You cannot fix Facebook. You can only legislate to minimise its damage and create ethical alternatives to it that are everyday things owned and controlled by everyday people.

Same goes for Google, etc.

I completely agree with you, but to me it does not seem that anyone wants to legislate in that area, otherwise it would have happened.

It seems to me that now they have someone, at least if we look at the EU to give them a fine from time to time, and then Margrete Vestager and the EU are satisfied. Seems to me like the fines they issue are a form of unpaid tax.

I also hope that people will soon realize that there are actually alternatives that are real, instead of that other fake shit.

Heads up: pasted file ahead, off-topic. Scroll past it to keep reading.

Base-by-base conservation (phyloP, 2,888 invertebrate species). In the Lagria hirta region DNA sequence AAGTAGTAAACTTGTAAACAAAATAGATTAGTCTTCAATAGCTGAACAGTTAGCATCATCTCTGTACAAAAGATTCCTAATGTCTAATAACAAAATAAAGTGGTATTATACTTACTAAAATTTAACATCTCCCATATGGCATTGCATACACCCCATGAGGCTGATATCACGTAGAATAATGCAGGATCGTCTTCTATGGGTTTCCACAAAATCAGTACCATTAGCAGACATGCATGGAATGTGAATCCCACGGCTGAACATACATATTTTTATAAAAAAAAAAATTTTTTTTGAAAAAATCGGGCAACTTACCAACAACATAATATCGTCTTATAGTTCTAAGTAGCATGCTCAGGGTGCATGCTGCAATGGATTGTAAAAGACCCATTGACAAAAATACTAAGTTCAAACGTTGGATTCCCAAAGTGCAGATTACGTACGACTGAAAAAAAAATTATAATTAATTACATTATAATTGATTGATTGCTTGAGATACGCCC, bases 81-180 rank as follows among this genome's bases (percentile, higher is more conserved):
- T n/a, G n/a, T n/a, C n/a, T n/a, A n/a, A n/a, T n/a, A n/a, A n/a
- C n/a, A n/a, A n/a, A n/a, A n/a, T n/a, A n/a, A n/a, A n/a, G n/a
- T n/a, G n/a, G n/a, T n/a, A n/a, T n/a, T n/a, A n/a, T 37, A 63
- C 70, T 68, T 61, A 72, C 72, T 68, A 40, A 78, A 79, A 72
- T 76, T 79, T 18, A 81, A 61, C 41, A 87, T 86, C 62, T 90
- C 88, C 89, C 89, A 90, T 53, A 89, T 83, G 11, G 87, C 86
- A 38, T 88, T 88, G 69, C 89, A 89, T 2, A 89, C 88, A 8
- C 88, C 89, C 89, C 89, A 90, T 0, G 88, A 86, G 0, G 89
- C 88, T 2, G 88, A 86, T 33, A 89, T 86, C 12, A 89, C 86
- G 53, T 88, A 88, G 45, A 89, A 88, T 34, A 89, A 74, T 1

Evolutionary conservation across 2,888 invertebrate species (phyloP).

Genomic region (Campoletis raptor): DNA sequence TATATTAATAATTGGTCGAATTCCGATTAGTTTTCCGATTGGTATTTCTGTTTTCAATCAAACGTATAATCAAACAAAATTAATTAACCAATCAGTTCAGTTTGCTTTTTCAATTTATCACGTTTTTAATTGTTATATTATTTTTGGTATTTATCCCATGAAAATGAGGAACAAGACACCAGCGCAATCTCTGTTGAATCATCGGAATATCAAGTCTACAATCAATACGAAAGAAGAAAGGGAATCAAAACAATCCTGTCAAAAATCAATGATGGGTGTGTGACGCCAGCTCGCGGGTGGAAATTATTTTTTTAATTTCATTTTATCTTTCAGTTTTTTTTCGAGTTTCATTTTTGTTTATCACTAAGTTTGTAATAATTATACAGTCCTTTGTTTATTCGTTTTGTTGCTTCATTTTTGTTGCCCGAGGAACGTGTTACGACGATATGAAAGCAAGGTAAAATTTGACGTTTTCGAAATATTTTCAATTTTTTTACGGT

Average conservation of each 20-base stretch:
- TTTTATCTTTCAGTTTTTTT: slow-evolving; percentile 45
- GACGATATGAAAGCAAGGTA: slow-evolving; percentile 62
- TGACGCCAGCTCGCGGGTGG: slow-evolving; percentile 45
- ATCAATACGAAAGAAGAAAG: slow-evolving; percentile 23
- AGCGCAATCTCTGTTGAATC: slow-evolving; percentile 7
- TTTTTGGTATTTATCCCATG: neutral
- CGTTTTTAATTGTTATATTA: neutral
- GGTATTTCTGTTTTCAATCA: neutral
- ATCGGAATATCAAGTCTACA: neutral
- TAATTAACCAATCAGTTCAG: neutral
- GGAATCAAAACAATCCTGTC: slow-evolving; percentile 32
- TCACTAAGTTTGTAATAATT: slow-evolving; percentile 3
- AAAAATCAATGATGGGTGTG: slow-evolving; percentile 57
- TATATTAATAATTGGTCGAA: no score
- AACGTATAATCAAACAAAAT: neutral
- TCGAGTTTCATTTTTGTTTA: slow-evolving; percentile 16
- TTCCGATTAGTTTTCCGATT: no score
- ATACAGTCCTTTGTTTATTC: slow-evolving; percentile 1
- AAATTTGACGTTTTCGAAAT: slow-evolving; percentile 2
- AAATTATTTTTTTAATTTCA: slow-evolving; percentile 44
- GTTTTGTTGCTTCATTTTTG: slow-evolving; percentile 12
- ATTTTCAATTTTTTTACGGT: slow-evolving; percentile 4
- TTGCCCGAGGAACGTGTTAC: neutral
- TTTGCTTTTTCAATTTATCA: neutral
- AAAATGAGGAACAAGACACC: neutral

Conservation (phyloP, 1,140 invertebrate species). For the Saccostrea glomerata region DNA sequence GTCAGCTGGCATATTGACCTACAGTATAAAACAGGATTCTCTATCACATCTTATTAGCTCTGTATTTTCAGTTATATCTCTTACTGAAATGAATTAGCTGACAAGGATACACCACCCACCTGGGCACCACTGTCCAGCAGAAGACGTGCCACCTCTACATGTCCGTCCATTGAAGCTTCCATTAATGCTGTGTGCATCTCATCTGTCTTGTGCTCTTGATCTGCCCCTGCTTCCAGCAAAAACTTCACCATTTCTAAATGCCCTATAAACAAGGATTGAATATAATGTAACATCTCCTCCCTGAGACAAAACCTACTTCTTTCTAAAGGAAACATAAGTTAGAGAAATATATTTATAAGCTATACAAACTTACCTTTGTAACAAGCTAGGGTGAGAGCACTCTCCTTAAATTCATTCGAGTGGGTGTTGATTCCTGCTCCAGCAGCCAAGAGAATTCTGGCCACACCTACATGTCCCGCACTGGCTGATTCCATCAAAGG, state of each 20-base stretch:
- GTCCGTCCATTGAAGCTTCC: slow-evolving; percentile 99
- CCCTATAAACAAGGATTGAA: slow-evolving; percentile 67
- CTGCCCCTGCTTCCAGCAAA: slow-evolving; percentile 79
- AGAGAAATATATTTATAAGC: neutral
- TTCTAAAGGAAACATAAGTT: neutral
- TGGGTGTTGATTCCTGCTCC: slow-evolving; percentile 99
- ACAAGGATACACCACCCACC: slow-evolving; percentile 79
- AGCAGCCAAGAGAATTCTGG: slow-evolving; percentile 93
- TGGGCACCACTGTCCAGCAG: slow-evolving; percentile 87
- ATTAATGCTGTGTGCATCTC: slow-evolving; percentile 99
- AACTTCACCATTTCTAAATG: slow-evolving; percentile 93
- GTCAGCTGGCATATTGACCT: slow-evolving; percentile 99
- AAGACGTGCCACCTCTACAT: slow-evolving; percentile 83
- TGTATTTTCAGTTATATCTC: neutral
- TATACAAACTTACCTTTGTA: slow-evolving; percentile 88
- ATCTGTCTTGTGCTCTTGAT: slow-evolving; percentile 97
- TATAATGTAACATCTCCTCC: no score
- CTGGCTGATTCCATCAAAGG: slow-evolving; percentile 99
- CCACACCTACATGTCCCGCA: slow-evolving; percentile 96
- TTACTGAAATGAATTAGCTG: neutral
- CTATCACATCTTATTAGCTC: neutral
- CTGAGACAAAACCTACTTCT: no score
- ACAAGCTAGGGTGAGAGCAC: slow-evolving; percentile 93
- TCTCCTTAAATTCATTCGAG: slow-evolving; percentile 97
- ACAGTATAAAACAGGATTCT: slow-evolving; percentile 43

@aral Agreed. Their problems are direct results of their core design.

@aral I can't get down with this, being the small-government guy I am.

@realcaseyrollins Oh, Facebook’s pretty big government actually. Ditto, Google, etc. They just happen to be monarchies where you don’t have a vote.

@aral I completely agree, but I'd go even a step further since so many companies start with a good incentive/purpose, but then end up as an entity that cares mainly about profits. "Don't be evil" was Googles Motto, Facebook wants to "connect the world" - so we have to look at what makes companies behave like that... that's why I love @trom so much, because it focuses on trade as the core problem. It's like a force that pushes people to lie/steal/cheat etc.
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